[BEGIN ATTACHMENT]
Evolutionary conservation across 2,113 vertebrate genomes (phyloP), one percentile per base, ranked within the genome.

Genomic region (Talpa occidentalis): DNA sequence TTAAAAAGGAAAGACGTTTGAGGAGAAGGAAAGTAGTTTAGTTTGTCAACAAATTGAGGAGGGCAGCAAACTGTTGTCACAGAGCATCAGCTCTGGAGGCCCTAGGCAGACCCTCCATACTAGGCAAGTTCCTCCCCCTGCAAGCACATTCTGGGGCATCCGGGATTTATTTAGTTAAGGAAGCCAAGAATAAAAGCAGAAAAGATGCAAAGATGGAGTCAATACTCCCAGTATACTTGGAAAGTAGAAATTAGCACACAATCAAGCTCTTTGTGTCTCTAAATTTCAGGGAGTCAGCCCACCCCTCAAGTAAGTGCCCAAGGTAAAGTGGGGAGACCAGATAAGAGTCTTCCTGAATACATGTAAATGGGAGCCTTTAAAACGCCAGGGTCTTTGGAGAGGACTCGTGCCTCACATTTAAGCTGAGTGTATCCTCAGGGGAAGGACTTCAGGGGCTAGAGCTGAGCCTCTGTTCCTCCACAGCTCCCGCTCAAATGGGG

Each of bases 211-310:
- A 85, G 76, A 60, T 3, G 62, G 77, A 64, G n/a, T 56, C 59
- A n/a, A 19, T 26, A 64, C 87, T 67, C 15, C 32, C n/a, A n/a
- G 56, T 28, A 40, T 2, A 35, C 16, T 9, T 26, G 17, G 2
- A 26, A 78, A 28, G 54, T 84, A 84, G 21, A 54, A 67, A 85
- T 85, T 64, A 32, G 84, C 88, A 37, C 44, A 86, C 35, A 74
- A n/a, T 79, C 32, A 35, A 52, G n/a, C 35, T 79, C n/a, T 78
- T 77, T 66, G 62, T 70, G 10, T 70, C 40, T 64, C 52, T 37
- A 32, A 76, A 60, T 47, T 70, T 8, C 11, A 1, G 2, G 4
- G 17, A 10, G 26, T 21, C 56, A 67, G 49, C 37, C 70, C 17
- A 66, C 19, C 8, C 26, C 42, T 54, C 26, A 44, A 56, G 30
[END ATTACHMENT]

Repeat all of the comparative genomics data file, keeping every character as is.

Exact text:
Evolutionary conservation across 2,113 vertebrate genomes (phyloP), one percentile per base, ranked within the genome.

Genomic region (Talpa occidentalis): DNA sequence TTAAAAAGGAAAGACGTTTGAGGAGAAGGAAAGTAGTTTAGTTTGTCAACAAATTGAGGAGGGCAGCAAACTGTTGTCACAGAGCATCAGCTCTGGAGGCCCTAGGCAGACCCTCCATACTAGGCAAGTTCCTCCCCCTGCAAGCACATTCTGGGGCATCCGGGATTTATTTAGTTAAGGAAGCCAAGAATAAAAGCAGAAAAGATGCAAAGATGGAGTCAATACTCCCAGTATACTTGGAAAGTAGAAATTAGCACACAATCAAGCTCTTTGTGTCTCTAAATTTCAGGGAGTCAGCCCACCCCTCAAGTAAGTGCCCAAGGTAAAGTGGGGAGACCAGATAAGAGTCTTCCTGAATACATGTAAATGGGAGCCTTTAAAACGCCAGGGTCTTTGGAGAGGACTCGTGCCTCACATTTAAGCTGAGTGTATCCTCAGGGGAAGGACTTCAGGGGCTAGAGCTGAGCCTCTGTTCCTCCACAGCTCCCGCTCAAATGGGG

Each of bases 211-310:
- A 85, G 76, A 60, T 3, G 62, G 77, A 64, G n/a, T 56, C 59
- A n/a, A 19, T 26, A 64, C 87, T 67, C 15, C 32, C n/a, A n/a
- G 56, T 28, A 40, T 2, A 35, C 16, T 9, T 26, G 17, G 2
- A 26, A 78, A 28, G 54, T 84, A 84, G 21, A 54, A 67, A 85
- T 85, T 64, A 32, G 84, C 88, A 37, C 44, A 86, C 35, A 74
- A n/a, T 79, C 32, A 35, A 52, G n/a, C 35, T 79, C n/a, T 78
- T 77, T 66, G 62, T 70, G 10, T 70, C 40, T 64, C 52, T 37
- A 32, A 76, A 60, T 47, T 70, T 8, C 11, A 1, G 2, G 4
- G 17, A 10, G 26, T 21, C 56, A 67, G 49, C 37, C 70, C 17
- A 66, C 19, C 8, C 26, C 42, T 54, C 26, A 44, A 56, G 30